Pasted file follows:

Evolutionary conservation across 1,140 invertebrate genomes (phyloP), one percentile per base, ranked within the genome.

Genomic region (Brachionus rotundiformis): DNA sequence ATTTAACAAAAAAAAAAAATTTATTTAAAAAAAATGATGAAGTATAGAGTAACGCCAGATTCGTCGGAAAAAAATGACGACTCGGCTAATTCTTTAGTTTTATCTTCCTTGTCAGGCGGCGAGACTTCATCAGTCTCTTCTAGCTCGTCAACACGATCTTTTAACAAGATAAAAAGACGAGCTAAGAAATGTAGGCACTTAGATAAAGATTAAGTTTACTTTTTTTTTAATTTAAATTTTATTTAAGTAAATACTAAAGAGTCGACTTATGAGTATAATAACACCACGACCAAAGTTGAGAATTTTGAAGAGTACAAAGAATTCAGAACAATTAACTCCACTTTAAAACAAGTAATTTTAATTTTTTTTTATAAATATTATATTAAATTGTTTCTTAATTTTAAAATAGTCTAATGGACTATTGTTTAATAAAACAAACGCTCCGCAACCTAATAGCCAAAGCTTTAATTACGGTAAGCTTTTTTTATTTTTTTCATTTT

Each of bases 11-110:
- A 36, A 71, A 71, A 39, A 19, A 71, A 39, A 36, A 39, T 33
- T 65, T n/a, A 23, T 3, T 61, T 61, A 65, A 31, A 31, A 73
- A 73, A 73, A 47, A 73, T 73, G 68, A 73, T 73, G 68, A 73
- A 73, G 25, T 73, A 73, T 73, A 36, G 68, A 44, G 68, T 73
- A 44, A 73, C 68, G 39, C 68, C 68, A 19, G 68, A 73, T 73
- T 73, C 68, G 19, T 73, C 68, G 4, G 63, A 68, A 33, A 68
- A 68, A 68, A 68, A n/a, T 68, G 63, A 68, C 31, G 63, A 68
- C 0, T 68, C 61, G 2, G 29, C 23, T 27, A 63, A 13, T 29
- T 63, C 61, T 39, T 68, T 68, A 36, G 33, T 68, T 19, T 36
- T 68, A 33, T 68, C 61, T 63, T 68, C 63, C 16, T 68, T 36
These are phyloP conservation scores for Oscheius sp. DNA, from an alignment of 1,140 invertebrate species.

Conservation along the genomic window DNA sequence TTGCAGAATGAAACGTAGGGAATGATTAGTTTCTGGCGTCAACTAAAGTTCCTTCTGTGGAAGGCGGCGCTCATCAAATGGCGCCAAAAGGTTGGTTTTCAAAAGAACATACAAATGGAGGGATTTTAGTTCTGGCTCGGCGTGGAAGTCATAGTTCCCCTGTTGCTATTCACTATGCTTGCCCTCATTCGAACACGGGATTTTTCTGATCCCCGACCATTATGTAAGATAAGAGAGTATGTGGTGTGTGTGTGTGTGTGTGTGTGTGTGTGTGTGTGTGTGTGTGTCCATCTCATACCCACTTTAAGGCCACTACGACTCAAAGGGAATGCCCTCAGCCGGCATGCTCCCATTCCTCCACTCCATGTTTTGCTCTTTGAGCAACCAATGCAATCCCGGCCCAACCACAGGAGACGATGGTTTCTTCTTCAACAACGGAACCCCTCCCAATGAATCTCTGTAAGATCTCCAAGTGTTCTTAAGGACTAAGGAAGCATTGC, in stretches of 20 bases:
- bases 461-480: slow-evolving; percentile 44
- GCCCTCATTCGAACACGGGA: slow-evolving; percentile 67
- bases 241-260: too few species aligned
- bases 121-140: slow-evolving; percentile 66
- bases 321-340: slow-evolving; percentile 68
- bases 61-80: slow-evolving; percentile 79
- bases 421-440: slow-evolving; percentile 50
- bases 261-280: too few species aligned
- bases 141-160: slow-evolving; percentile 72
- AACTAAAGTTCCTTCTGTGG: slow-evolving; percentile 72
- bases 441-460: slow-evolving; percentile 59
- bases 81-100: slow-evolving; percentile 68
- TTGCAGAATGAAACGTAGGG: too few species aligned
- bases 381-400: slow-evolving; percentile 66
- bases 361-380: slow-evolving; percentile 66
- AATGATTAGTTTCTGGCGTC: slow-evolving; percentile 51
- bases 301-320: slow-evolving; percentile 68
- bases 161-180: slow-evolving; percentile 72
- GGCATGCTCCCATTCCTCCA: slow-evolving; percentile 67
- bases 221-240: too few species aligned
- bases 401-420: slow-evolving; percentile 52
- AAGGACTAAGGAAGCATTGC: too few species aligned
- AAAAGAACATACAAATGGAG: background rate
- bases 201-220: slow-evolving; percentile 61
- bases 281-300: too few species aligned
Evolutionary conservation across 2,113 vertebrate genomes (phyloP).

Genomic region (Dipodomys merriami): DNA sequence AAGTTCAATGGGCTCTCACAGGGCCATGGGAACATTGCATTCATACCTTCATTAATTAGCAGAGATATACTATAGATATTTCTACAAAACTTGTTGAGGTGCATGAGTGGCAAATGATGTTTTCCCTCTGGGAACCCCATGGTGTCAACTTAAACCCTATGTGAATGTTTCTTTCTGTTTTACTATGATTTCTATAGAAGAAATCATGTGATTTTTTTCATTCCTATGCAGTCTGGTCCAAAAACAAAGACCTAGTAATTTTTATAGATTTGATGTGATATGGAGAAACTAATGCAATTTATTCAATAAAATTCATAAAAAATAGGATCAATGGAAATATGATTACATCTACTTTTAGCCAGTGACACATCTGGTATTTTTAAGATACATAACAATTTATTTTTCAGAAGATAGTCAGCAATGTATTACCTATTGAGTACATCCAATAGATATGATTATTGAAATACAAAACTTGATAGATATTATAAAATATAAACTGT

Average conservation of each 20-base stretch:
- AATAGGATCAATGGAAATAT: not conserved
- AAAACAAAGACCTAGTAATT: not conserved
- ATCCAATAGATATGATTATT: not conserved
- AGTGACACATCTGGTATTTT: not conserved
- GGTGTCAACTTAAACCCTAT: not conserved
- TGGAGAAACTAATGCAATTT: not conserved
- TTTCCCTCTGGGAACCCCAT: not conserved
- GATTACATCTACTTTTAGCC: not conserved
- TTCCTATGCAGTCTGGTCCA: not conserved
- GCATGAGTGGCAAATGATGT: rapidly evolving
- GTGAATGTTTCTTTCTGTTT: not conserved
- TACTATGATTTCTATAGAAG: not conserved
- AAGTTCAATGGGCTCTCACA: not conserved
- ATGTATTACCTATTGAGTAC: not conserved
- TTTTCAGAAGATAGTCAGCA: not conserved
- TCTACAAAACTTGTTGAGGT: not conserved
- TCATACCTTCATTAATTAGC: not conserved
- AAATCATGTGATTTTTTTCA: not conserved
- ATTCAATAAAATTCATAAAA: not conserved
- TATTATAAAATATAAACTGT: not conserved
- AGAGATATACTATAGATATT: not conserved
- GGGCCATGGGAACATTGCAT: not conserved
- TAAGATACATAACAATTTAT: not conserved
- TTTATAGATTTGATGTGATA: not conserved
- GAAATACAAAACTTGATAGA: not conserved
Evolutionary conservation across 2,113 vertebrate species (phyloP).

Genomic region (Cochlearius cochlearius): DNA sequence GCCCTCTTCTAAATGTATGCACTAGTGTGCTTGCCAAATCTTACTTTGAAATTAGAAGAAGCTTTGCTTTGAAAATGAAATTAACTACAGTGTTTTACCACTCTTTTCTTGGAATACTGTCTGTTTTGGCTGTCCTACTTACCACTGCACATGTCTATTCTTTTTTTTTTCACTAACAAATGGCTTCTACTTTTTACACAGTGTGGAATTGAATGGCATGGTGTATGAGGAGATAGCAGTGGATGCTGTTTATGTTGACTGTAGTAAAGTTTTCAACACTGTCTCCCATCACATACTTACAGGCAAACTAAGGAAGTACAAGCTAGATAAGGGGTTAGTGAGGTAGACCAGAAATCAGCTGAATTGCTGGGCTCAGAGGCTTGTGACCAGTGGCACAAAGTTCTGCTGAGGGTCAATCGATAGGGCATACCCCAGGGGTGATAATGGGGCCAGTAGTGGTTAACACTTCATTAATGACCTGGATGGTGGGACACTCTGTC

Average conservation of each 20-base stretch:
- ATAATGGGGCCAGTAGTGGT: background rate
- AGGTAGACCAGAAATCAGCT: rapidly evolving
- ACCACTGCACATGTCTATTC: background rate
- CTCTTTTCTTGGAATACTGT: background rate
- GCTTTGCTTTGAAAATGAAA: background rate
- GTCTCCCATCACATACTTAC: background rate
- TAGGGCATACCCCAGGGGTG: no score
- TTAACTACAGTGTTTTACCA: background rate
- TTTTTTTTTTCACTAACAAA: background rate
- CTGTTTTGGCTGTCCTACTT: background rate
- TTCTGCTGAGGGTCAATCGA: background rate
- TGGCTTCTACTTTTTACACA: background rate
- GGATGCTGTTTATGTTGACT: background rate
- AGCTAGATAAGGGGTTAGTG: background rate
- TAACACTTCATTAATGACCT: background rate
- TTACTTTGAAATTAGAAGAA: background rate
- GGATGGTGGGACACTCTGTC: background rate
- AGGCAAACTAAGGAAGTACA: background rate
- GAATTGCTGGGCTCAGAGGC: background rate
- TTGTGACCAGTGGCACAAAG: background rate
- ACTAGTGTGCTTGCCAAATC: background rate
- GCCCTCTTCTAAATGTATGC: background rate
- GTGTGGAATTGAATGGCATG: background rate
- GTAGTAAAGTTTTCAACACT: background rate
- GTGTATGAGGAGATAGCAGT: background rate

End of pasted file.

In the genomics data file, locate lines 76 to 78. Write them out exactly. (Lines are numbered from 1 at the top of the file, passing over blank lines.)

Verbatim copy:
- GCTTTGCTTTGAAAATGAAA: background rate
- GTCTCCCATCACATACTTAC: background rate
- TAGGGCATACCCCAGGGGTG: no score